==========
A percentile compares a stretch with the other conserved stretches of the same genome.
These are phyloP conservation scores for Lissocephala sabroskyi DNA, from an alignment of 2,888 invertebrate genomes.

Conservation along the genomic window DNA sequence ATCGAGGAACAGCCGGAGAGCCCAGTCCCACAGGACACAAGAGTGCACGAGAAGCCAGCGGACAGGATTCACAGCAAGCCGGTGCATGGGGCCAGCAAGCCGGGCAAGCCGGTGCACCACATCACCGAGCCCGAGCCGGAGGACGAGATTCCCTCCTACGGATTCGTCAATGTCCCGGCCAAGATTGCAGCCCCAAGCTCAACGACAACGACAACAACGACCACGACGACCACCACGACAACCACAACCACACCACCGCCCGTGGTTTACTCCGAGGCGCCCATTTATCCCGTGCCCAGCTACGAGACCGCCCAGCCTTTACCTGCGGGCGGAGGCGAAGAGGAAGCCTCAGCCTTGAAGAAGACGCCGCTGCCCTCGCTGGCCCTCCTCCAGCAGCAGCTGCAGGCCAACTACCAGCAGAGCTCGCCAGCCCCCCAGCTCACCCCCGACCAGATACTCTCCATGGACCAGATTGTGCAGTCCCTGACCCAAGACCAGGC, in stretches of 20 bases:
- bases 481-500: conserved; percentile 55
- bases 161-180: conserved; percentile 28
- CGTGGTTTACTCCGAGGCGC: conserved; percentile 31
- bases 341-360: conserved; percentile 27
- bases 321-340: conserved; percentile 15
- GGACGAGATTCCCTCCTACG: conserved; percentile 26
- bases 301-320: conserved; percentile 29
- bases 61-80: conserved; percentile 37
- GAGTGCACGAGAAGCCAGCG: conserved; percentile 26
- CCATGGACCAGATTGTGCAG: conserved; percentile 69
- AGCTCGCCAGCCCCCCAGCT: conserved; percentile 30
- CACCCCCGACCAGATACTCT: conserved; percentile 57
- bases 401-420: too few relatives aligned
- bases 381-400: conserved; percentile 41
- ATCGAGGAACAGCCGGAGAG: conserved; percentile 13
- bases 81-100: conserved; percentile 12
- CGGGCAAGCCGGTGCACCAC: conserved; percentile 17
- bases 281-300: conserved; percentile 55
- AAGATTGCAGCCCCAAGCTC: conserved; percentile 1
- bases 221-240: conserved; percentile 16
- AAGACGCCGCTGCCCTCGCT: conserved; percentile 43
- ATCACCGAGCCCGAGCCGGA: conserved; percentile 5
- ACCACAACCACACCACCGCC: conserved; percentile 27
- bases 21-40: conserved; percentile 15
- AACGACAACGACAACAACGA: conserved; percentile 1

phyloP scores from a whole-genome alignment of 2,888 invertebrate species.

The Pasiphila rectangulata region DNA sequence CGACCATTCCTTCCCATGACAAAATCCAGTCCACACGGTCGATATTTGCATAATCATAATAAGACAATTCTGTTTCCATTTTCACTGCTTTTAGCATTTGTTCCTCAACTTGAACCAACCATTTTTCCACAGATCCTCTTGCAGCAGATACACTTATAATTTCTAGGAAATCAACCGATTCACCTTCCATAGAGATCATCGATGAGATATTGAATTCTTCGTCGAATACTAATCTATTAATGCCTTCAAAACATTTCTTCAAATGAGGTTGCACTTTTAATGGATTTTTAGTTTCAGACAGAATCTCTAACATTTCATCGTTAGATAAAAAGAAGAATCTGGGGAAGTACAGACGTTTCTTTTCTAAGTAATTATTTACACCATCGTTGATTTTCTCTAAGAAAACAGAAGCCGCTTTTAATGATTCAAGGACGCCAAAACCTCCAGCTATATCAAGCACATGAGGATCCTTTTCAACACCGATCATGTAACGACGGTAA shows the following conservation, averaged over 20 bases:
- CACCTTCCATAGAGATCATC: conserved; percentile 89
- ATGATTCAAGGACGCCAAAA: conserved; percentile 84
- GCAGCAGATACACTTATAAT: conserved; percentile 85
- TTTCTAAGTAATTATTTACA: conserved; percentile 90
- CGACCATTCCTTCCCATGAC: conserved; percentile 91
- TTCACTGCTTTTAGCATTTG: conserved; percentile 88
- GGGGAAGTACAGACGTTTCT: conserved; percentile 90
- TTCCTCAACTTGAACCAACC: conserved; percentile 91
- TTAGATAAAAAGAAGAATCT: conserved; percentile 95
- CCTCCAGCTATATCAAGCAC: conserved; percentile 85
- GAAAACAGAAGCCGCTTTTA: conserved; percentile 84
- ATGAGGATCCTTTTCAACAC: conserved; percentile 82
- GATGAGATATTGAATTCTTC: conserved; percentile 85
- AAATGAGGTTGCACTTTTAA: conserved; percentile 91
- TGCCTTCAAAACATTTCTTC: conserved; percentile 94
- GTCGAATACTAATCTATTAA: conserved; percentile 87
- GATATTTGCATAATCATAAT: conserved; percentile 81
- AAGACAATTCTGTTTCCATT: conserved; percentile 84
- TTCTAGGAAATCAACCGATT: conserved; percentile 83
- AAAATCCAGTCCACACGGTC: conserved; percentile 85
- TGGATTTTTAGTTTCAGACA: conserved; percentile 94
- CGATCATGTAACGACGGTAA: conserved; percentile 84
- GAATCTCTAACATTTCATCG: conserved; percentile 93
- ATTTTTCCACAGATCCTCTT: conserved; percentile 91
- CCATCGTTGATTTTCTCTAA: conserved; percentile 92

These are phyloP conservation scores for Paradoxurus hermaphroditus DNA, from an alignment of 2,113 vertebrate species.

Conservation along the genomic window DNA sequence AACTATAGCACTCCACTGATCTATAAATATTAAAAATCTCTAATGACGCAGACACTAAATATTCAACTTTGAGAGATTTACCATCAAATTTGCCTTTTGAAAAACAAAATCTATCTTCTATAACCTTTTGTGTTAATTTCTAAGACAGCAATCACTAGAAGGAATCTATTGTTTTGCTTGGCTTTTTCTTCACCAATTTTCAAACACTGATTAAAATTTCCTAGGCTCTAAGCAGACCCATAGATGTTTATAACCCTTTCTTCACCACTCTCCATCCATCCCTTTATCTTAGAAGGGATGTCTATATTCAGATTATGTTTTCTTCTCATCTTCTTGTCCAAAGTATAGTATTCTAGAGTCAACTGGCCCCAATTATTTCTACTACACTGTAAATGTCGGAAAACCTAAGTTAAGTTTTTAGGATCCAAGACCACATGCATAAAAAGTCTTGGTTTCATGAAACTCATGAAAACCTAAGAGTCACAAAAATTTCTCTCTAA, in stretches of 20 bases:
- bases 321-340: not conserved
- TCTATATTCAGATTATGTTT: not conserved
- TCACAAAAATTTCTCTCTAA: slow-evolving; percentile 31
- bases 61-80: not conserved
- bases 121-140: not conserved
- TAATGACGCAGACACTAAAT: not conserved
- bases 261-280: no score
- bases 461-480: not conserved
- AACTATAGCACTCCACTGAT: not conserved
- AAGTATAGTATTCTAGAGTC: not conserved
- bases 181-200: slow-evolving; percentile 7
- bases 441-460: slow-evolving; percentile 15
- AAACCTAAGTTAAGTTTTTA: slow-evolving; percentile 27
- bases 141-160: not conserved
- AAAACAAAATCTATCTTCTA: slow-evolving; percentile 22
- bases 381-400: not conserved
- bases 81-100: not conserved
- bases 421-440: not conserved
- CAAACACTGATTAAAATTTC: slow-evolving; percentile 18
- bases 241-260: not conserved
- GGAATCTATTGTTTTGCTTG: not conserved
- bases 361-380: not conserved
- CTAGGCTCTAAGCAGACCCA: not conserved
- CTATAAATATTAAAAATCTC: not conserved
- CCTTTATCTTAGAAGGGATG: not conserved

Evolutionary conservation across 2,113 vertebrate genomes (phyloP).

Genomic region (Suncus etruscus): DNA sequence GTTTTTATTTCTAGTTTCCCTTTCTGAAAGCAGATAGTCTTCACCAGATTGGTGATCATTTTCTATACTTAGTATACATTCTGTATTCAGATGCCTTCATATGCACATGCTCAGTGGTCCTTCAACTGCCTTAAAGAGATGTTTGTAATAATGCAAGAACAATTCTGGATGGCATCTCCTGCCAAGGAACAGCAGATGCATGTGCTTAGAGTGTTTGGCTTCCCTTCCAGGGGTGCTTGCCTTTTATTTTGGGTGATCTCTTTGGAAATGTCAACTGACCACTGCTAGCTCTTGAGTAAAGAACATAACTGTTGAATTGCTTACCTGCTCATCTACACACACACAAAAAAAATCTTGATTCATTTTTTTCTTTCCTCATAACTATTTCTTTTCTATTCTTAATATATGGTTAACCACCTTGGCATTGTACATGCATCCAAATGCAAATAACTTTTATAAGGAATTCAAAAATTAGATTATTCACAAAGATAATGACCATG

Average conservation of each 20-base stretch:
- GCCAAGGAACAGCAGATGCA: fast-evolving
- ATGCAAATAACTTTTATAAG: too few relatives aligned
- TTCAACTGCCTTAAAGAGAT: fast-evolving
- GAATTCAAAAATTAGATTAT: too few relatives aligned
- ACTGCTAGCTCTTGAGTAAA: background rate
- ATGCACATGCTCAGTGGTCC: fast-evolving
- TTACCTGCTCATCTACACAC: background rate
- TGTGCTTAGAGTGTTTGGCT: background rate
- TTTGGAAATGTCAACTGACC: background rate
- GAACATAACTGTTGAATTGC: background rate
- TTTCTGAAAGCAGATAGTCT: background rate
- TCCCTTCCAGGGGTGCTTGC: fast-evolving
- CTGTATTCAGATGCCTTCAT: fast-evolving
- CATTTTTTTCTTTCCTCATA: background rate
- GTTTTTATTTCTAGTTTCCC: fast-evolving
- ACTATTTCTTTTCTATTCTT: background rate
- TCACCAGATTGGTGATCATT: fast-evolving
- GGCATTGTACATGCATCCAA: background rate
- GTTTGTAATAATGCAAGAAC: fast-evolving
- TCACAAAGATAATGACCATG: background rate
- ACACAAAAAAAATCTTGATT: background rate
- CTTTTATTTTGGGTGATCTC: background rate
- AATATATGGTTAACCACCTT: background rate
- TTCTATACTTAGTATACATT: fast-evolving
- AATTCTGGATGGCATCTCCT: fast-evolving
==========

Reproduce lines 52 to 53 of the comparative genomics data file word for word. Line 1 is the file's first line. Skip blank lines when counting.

- CGATCATGTAACGACGGTAA: conserved; percentile 84
- GAATCTCTAACATTTCATCG: conserved; percentile 93